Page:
• The design was reduced to 4 x AIM-54 instead of the needed six and the desired eight (From what I remember the glove pylons were removed during the weight reduction programs, I'm not sure if they ever planned to put them back)
  • The design might not have been as fast as the USN wanted (It was almost certainly slower than the high-speed F-4 Phantom II)
  • The Navy didn't like having a side-by-side arrangement on a supersonic fighter.


KJ Lesnick
 

Evil Flower

ACCESS: Secret
Joined
Oct 12, 2006
Messages
223
Reaction score
4
That's funny considering the side by side requirement came from them to begin with.
 

OM

ACCESS: Top Secret
Joined
Jun 22, 2008
Messages
752
Reaction score
14
Website
www.io.com
Evil Flower said:
That's funny considering the side by side requirement came from them to begin with.

...Correct. Same case with the A-6.
 

Tailspin Turtle

ACCESS: Top Secret
Senior Member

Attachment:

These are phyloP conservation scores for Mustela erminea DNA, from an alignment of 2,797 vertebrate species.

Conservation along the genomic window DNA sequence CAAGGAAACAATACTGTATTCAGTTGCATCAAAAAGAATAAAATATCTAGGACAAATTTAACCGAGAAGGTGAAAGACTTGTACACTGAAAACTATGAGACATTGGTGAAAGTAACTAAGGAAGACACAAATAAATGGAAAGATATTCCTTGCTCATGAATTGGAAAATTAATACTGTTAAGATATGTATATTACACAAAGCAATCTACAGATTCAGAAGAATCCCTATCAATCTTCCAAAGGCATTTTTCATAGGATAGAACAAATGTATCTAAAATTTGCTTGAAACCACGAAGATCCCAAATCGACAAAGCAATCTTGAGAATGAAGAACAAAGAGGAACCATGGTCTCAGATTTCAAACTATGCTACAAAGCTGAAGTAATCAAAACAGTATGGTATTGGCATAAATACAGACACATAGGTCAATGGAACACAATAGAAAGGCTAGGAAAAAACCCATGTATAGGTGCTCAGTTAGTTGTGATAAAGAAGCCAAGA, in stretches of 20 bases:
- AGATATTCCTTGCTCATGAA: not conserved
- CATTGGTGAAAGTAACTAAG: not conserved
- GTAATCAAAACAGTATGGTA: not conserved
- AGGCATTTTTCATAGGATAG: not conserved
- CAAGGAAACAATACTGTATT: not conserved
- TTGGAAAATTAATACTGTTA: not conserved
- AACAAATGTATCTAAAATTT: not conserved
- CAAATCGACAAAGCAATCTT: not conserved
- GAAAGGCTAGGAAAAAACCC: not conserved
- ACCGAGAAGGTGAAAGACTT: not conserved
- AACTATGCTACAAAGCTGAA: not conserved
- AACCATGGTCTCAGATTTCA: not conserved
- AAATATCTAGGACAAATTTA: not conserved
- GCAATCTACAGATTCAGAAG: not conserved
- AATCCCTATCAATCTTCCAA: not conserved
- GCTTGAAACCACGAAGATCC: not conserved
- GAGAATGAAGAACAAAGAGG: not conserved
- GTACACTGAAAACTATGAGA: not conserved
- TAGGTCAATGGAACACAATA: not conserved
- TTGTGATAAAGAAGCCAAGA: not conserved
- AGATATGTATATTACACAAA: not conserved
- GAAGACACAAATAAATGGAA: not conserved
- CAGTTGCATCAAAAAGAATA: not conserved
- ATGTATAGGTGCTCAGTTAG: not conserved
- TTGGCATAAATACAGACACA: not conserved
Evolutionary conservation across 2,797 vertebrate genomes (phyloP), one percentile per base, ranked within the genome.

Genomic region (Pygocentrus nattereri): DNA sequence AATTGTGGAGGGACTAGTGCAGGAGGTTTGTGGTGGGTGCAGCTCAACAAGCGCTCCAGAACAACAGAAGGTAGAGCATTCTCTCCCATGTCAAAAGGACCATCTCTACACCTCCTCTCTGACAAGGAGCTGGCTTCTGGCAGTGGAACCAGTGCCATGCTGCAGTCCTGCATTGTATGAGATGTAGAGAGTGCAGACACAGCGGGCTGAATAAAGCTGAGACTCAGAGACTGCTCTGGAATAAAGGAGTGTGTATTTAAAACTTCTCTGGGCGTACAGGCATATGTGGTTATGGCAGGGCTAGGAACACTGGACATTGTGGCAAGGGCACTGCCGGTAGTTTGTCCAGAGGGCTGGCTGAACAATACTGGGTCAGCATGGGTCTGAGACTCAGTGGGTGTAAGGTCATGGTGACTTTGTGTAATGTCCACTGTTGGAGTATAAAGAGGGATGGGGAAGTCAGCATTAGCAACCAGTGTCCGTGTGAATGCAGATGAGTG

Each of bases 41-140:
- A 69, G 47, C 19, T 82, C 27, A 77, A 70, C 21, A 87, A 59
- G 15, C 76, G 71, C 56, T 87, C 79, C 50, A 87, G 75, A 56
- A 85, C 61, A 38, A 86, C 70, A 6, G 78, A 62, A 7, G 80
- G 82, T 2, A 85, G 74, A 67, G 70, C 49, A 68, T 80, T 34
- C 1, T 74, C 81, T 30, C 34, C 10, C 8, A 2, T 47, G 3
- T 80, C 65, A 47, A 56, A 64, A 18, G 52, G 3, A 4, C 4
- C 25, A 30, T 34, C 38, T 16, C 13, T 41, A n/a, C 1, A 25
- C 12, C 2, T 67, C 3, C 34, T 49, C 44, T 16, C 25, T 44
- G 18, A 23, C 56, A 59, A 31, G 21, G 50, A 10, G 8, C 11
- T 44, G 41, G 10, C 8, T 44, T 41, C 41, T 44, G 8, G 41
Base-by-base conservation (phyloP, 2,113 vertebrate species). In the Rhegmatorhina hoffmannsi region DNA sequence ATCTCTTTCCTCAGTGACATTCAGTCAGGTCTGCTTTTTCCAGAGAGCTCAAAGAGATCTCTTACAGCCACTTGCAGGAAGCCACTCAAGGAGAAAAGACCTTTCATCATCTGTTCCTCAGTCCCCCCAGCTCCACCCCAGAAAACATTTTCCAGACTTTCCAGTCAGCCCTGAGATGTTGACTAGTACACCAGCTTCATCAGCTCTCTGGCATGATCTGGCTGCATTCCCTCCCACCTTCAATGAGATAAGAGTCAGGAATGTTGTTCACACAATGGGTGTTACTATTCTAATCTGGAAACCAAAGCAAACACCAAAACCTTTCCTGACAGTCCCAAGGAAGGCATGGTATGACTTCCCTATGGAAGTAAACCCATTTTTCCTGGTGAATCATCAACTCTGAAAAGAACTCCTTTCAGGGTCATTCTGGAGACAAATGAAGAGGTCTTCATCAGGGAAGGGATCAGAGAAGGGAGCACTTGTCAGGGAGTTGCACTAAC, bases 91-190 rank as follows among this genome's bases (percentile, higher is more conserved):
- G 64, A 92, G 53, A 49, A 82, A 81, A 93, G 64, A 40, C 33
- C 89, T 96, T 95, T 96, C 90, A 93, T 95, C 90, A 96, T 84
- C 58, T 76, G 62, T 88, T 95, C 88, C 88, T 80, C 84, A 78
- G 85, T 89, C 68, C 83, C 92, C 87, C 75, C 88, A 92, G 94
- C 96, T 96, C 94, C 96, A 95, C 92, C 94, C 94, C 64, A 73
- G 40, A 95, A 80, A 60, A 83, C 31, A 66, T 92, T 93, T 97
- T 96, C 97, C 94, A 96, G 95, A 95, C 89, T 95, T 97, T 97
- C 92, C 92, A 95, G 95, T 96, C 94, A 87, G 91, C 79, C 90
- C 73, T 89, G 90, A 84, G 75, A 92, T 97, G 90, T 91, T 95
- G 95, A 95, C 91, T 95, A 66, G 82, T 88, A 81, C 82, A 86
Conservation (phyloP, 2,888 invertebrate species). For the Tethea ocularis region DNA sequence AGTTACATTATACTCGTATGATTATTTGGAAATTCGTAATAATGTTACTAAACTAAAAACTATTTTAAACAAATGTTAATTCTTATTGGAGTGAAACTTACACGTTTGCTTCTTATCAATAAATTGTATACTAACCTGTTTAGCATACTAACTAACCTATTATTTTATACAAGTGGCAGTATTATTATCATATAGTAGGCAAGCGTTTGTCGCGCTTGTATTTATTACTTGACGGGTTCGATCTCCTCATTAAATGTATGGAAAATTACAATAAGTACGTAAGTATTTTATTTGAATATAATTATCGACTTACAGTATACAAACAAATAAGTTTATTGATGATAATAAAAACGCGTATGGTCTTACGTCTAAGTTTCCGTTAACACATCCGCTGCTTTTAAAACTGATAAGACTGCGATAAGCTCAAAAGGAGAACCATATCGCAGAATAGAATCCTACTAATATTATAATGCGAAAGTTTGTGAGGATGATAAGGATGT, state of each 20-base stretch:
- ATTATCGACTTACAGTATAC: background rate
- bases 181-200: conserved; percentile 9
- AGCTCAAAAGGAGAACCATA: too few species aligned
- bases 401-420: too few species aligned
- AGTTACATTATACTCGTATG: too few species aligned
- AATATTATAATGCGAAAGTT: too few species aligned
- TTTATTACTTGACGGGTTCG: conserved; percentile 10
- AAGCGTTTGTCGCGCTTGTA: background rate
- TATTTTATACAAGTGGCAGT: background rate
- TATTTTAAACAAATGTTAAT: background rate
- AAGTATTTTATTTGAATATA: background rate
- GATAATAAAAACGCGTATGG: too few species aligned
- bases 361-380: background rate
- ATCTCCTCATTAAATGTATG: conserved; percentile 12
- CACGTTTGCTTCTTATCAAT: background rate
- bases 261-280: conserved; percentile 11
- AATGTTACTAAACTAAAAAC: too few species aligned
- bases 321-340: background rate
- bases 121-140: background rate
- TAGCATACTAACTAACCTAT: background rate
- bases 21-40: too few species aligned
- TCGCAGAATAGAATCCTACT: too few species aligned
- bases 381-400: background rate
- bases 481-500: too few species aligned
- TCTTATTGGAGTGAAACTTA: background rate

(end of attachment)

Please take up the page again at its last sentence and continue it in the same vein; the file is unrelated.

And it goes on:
Joined
Dec 6, 2007
Messages
699
Reaction score
111
Website
www.tommythomason.com
One of the "interesting" aspects of the F-111 program was engine inlet development. I don't do it justice here and the drawings can't be relied on for detail and accuracy, but this working draft depicts the three major inlet configurations on the seven F-111Bs that flew, two of which had two different inlets during the flight test program...
 

Attachments

  • Engine Inlets Low res.jpg
    Engine Inlets Low res.jpg
    597.8 KB · Views: 796

canisd

ACCESS: Restricted
Joined
Jan 24, 2006
Messages
24
Reaction score
2
Website
wolfsshipyard.mystarship.com
I've been working on and off on a profile of what the 111B might have looked like based on TT's book, which I heartily recommend BTW. Not sure how accurate the nose is, haven't checked it yet against the new drawing in this thread.
 

KJ_Lesnick

ACCESS: Top Secret
Joined
Feb 13, 2008
Messages
1,039
Reaction score
38
Evil Flower,